Anyway, I was meeting a whole lot of new people, but the temptation to sell any of my books took a back seat. The anesthesiologist gave me something to ‘relax me’ before I went into the OR. Then explained that I would have a breathing tube stuck down my throat during the procedure, something that kind of worried me, but I’m told it’s standard procedure.

The next thing I remember after that is waking up. Now, I’ve had two other operations and the exact same thing happened to me during those operations. Literally talking one moment then waking up and it’s done. It’s an eerie feeling.

But the job was done! I was less one gall bladder, which one of the surgeons told me looked really ‘sick’ when they pulled it out, so I have no doubt that the right decision was made. I also had 4 holes in my belly, including one through the belly button, which was and is exceedingly sore. I also had a sore throat from the breathing tube.

After a time in PostOP, at around 5pm, I was wheeled back to my room, and had a parade of nurses and doctors come in to check on me. I was told I had 6 hours to urinate or they would stick a catheter in me. I’ve had one of those before. I did not want another one. I tried my best to pee, but could not produce enough to satisfy them, and around 11pm I had the catheter put in.

Now all this time I had been told I would be released on Tuesday, which wasn’t so bad. Other than the catheter I didn’t feel bad. Then the doctor came in Tuesday morning and told me he likes catheters to be in 24 hours before be made a decision to let me go, so while I got another day in paradise, it was with a tube up my penis, a cold, which was slowly fading and bags around my feet that inflated and deflated regularly, which I’m told helps those who are not ambulatory. So paradise came with restrictions.

Now, I’m rather proud of the fact that, other than the anesthetic given during the operation,  I only asked for one other pain reliever the entire time I was there: one Percoset. And that only because of the catheter. I rarely called the nurses. I was not demanding. I always try to be polite. I just lay there and watched TV for the most part. However I wished more than once that I had brought my laptop, since Wake Med has free wifi. Alas, I did not. My laptop or the Internet has all my contact information, so I could not get in touch with my friends in Raleigh. I was alone. And LOVING it! No offense to my friends, but if you had been in a crowded shelter as long as I have been, a few days of relative isolation are a blessing!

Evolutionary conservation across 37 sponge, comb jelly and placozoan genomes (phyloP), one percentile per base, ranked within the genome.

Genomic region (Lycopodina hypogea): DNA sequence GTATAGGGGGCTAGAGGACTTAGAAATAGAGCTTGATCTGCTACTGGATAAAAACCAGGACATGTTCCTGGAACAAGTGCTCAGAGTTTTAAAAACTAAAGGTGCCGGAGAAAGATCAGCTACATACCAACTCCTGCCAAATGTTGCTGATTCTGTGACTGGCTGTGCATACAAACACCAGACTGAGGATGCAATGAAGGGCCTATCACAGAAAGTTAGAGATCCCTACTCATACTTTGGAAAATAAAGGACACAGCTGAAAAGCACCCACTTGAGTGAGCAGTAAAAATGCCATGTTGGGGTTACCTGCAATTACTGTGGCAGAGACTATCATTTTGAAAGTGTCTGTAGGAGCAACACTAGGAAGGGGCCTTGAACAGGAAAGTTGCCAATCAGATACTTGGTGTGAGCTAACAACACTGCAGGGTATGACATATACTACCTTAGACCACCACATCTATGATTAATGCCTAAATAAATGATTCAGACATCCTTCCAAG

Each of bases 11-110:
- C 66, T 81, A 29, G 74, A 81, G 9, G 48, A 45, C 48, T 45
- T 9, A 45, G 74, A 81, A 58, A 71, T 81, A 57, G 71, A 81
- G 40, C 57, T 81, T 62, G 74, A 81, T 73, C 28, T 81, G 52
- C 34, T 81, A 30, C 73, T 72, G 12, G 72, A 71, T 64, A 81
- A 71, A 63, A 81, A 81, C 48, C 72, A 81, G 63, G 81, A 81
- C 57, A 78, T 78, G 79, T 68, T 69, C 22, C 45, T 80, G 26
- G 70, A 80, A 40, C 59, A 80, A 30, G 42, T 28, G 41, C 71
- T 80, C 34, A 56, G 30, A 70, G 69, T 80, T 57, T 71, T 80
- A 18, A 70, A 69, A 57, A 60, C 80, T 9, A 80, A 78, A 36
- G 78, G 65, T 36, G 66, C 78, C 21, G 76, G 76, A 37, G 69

But I was worried that they would worry about me.

Wednesday dawned, the catheter was removed after 30 hours, and I found myself without an urge to pee. I was worried, at first, that they’d want to put it back in, but 4 large cups of water later, things started flowing nicely. The last obstacle had been cleared, and I would be released later that day, around 4pm.

The social worker at the hospital had brought me some paperwork about how to get my bill paid as a charity case, and also brought me a bag of goodies and something I had asked for, a winter coat. it was a medium, and I worried that it wouldn’t fit, but though it’s snug, it will zip up! She also got me some gloves and a hat, a few candy bars and some socks. The only thing I didn’t get that I really needed was a razor and shaving cream. Of all the things to cut from the budget! So I have 4 days of growth.  And my beard comes in white. I want to be young again!

I got 35 Percoset tablets at no cost, which I really don’t need. The only time I’m in pain is when I get up from bed, sit up, stand up, bend over and cough (which is a surprisingly small amount of time). So I’m torn with what to do with the medicine. I could sell it in an instant, but would feel exceedingly guilty for that. I’m going to save it for another time.

I was also given a trip pass for the bus ride back to the shelter. I had informed the shelter Sunday what was going on, and had kept them updated. They kept my bed. Since I’m technically still recovering, if I need time during the day, I can stay inside the shelter.

However I knew I wanted to come out Thursday, both to check in with my friends in the internet, and to go to a new job interview! I had a message waiting for me Wednesday afternoon, but my phone battery was too low to call voice mail. When I plugged it in and called, I found that Total Outsource Systems, a former employer, wanted me to come in for an interview for a Tech Support position. So I bummed a day pass from my case worker and first thing tomorrow I’ll take the bus downtown, call TOS about the interview (I’ll dress for it), and access downtown Raleigh’s free wifi, post this blog and then wait at the library for the interview. I’m likely to be tired, but it will be worth it!

So bad things and good things came from my little disappearance. And maybe the best thing of all: a job! Have a Merry Christmas Internet!